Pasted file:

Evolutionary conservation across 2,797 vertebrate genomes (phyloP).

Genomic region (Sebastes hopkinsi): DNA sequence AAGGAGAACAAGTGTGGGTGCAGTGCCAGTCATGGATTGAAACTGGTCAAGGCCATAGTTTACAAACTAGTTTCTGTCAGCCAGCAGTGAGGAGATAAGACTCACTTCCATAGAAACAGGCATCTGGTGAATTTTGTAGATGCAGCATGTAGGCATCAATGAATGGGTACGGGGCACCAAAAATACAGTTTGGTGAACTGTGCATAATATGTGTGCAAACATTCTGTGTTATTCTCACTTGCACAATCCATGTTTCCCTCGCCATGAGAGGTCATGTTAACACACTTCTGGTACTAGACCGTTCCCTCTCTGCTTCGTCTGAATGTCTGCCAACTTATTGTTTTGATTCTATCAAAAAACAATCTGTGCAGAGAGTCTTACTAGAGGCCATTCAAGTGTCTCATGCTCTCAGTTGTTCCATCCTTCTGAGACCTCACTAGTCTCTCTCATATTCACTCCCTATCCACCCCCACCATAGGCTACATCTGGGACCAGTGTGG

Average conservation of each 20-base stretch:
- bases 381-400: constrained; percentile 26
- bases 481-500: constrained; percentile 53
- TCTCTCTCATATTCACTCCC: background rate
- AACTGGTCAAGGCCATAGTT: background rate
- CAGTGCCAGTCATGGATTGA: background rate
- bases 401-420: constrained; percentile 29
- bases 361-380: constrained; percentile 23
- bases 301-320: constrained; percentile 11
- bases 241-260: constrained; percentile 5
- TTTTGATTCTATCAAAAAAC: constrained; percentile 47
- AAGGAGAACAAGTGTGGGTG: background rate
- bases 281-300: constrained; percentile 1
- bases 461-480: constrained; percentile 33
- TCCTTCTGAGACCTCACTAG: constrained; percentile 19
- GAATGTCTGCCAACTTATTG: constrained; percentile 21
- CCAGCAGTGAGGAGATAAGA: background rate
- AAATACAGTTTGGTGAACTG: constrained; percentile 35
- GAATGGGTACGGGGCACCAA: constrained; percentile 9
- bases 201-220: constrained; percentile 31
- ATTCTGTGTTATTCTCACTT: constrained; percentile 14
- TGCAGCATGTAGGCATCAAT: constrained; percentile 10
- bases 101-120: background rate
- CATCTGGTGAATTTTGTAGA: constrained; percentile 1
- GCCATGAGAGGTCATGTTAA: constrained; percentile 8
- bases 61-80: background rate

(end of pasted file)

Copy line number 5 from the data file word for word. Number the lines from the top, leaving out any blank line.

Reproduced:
- bases 481-500: constrained; percentile 53